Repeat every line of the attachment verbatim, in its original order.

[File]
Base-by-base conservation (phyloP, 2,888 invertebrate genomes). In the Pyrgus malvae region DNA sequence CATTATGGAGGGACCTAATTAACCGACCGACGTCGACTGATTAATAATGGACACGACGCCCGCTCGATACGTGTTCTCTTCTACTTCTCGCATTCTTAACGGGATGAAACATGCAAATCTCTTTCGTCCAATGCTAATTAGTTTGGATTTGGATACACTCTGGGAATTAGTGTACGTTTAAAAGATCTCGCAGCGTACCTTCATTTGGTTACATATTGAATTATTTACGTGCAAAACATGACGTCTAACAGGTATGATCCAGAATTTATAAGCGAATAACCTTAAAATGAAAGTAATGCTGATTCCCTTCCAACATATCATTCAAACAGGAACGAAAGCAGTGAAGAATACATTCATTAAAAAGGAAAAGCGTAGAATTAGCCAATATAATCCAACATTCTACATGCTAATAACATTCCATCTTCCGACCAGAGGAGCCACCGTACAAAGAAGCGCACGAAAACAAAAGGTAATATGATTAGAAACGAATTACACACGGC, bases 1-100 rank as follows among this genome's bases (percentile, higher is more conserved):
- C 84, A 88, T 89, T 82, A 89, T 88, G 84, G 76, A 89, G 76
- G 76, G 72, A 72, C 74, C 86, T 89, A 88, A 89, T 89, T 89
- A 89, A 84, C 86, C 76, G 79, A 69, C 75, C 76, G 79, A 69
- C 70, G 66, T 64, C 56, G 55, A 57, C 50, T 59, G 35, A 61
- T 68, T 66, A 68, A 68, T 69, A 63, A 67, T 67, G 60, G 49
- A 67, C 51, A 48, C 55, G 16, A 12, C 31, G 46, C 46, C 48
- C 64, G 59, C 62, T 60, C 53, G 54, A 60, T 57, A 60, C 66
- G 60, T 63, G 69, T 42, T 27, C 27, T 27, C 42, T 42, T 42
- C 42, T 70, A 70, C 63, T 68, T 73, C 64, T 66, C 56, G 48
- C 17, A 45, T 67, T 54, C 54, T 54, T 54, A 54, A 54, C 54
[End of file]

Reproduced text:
Base-by-base conservation (phyloP, 2,888 invertebrate genomes). In the Pyrgus malvae region DNA sequence CATTATGGAGGGACCTAATTAACCGACCGACGTCGACTGATTAATAATGGACACGACGCCCGCTCGATACGTGTTCTCTTCTACTTCTCGCATTCTTAACGGGATGAAACATGCAAATCTCTTTCGTCCAATGCTAATTAGTTTGGATTTGGATACACTCTGGGAATTAGTGTACGTTTAAAAGATCTCGCAGCGTACCTTCATTTGGTTACATATTGAATTATTTACGTGCAAAACATGACGTCTAACAGGTATGATCCAGAATTTATAAGCGAATAACCTTAAAATGAAAGTAATGCTGATTCCCTTCCAACATATCATTCAAACAGGAACGAAAGCAGTGAAGAATACATTCATTAAAAAGGAAAAGCGTAGAATTAGCCAATATAATCCAACATTCTACATGCTAATAACATTCCATCTTCCGACCAGAGGAGCCACCGTACAAAGAAGCGCACGAAAACAAAAGGTAATATGATTAGAAACGAATTACACACGGC, bases 1-100 rank as follows among this genome's bases (percentile, higher is more conserved):
- C 84, A 88, T 89, T 82, A 89, T 88, G 84, G 76, A 89, G 76
- G 76, G 72, A 72, C 74, C 86, T 89, A 88, A 89, T 89, T 89
- A 89, A 84, C 86, C 76, G 79, A 69, C 75, C 76, G 79, A 69
- C 70, G 66, T 64, C 56, G 55, A 57, C 50, T 59, G 35, A 61
- T 68, T 66, A 68, A 68, T 69, A 63, A 67, T 67, G 60, G 49
- A 67, C 51, A 48, C 55, G 16, A 12, C 31, G 46, C 46, C 48
- C 64, G 59, C 62, T 60, C 53, G 54, A 60, T 57, A 60, C 66
- G 60, T 63, G 69, T 42, T 27, C 27, T 27, C 42, T 42, T 42
- C 42, T 70, A 70, C 63, T 68, T 73, C 64, T 66, C 56, G 48
- C 17, A 45, T 67, T 54, C 54, T 54, T 54, A 54, A 54, C 54